Lucie is in remission and her illness is almost a distant memory. Her family pushes her to live life to the fullest, and in doing so Lucie meets the charming and arrogant Clovis, who is ... See full summary »
After a 10 year absence, Jean returns to his hometown when his father falls ill. Reuniting with his sister Juliette and his brother Jérémie, they have to re-build their relationship and trust as a family again.
Aurore, separated from her husband, has just lost her job and been told that she is going to be a grandmother. She is slowly being pushed to the outskirts of society, but when she ... See full summary »
Thibault de Montalembert,
In 1950s France, Gabrielle is a passionate, free-spirited woman who is in a loveless marriage and falls for another man when she is sent away to the Alps to treat her kidney stones. Gabrielle yearns to free herself and run away with André.
For more than 45 years, Sarah and Victor have been together. How did they do it? Who's really Sarah, this enigmatic woman who's always been on the shadow of her husband? Love, ambition and secrets feed this unusual couple's odyssey.
It's been four years since Sylvie's son Felipe was abducted by his father Pablo after their divorce. Having been let down by the French officials who had succeeded in tracking both them down, only to let them escape again, Sylvie has now decided to take matters into her own hands.
Within Brooklyn's ultra-orthodox Jewish community, a widower battles for custody of his son. A tender drama performed entirely in Yiddish, the film intimately explores the nature of faith and the price of parenthood.
An engaged but a-polical nurse gets involved in a far right political party. Based on numerous recent events in France it actually is about how Front National operates and how it is perceived by the french.
Claire is a midwife in a maternity hospital. She is humane and helpful and gives herself entirely to her patients. But for all that her life is not a bed of roses. Her hospital is about to close its doors and the devoted woman is determined not to work in the new modern hospital she regards as a "baby factory". Her personal life is no triumph either: she is single and does not make friends easily. To make matters worse, her student son Simon is gradually leaving home, as he is developing a relationship with his new sweetheart Lucie. It is the moment that chooses Béatrice, her dead father's former mistress, to resurface. The eccentric, spendthrift, sensual, amoral woman (Claire's exact opposite in fact) is really the last kind of person she needs to mix with. But Béatrice soon informs her that she suffers from brain cancer and she has nobody else to turn to. Torn between rejection and duty, what is Claire going to do ? Written by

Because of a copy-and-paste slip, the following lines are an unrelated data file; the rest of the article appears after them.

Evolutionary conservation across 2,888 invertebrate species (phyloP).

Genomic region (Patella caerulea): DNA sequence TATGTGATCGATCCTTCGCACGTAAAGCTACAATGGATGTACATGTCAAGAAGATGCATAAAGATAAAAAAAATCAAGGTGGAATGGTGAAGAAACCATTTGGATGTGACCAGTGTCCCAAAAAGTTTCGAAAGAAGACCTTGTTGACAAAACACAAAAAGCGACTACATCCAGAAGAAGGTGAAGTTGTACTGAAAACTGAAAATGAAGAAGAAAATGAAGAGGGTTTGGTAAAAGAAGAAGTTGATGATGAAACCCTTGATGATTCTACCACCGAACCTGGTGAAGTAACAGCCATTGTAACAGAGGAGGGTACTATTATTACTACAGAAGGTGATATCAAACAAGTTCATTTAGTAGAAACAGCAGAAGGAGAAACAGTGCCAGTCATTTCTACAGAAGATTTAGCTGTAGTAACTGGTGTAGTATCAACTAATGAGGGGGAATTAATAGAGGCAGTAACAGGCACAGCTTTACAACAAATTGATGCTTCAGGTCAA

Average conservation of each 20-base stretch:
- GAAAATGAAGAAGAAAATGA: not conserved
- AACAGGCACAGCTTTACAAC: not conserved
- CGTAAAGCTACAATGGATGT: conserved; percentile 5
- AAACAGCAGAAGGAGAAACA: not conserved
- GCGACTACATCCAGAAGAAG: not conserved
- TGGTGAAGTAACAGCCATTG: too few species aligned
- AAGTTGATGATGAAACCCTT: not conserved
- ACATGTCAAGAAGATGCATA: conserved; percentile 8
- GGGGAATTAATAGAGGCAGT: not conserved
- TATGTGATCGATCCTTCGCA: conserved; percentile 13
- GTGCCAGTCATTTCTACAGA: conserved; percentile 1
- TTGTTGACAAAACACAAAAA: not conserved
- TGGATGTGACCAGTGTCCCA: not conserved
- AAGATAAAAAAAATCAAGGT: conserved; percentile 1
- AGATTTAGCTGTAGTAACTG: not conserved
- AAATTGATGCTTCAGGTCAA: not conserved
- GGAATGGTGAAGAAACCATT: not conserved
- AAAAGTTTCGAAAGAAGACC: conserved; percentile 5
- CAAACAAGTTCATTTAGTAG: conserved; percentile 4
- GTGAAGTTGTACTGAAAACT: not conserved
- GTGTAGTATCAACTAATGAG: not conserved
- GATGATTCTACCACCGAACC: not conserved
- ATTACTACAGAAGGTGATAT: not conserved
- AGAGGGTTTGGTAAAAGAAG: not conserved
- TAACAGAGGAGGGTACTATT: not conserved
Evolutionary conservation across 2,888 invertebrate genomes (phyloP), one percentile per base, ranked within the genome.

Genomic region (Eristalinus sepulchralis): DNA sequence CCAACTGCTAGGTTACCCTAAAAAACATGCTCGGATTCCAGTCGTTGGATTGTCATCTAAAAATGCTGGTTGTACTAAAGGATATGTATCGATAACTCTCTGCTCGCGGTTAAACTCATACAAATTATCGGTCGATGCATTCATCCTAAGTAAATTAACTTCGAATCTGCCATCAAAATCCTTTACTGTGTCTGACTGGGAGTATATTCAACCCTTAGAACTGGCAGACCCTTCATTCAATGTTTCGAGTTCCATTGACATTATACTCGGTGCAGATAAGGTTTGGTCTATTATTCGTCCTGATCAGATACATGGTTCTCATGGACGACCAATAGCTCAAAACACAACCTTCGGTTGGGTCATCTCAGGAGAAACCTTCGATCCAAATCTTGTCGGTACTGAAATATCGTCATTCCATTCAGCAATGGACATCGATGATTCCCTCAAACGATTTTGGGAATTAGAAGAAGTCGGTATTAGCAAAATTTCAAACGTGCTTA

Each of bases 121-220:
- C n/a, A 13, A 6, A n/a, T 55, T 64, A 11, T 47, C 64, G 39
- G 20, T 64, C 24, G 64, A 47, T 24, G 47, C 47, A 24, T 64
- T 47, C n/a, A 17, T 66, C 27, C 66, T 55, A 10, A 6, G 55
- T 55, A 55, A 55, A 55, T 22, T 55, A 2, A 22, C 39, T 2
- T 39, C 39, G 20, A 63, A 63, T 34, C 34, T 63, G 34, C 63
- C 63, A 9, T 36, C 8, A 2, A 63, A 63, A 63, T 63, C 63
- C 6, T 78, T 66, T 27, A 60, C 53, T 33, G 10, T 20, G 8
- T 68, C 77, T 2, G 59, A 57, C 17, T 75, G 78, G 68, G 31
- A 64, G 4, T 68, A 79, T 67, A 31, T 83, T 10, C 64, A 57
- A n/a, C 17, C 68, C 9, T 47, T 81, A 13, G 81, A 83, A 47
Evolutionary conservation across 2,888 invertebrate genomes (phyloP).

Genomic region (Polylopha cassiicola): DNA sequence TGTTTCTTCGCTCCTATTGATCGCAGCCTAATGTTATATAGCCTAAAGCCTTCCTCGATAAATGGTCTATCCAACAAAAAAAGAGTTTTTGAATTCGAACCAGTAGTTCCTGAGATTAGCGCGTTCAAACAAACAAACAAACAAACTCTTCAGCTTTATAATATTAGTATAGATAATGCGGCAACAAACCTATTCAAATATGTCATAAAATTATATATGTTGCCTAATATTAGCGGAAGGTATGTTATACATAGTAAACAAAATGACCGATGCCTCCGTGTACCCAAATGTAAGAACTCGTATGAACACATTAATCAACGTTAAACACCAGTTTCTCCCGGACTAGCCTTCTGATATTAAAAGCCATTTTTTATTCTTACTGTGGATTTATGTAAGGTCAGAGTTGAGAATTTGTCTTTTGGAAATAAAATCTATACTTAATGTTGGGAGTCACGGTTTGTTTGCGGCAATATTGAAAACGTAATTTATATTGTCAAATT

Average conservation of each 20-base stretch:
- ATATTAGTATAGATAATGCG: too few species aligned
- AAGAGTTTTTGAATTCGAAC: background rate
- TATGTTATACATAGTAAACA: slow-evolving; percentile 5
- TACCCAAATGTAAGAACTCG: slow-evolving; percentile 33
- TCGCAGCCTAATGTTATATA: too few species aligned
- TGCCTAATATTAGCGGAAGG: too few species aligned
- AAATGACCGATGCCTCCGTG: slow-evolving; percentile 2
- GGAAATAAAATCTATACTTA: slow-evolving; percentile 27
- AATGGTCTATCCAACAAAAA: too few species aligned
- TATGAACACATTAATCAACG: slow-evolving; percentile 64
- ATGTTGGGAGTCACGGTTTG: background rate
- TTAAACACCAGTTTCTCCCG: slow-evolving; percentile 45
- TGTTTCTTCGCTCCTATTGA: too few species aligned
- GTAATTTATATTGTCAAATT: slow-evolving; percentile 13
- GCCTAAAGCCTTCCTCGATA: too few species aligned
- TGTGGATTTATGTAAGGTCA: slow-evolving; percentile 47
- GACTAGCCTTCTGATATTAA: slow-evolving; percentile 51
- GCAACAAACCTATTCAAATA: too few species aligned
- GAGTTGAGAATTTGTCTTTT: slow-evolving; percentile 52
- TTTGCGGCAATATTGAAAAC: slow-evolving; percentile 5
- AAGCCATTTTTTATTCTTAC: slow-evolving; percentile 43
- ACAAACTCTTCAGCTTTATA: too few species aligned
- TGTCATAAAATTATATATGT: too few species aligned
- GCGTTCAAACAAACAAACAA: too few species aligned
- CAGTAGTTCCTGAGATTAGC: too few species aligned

Beautiful performances from Catherine(s) The Greats
I really enjoyed this movie; in part as it starred my favorite actress from 2016: Catherine Frot, and her exquisite performance as 'Marguerite'. Frot has such stillness and poise on screen, but can also command great presence with minimal effort. Here, as the titular 'Midwife, Catherine Frot is delivered a role that gives her a chance to really shine. From the opening scenes her 'Claire' is a good woman; a skilled professional but lacking a personal life or much hope it seems. Blessed with a son she only sees fleetingly, her life is turned upside down when Beatrice played by Catherine Deneuve re-enters her radius after vanishing more than 3 decades before and causing Claire's father (one time lover of Beatrice) irreparable damage and an indelible imprint for young Claire. It is a fascinating dance that these two characters create through their often awkward scenes together.
The film is only a success because of the chemistry between these two marvellous actresses. The narrative ambles all over the place, messily edited and at times a little predictable, but seeing these two share the screen is pure magic, and compensates for where the film is otherwise lacking. Beneath the choppy script lies some rich fabric about life and death; life changes and the power of forgiveness and redemption: always soulful pursuits for the big screen. I wanted this to be perfection; of course it is not. Catherine Deneuve deserves an Oscar nomination for this; she is unafraid to show her age; her flaws and creates a memorable screen character, a former good time gal, whose life is slipping away from her, as she clings to the joie devivre that had sustained her. It is a privilege to watch a screen icon; still beautiful, but displaying how beauty can fade. There is much dignity here from both Catherine the Greats!
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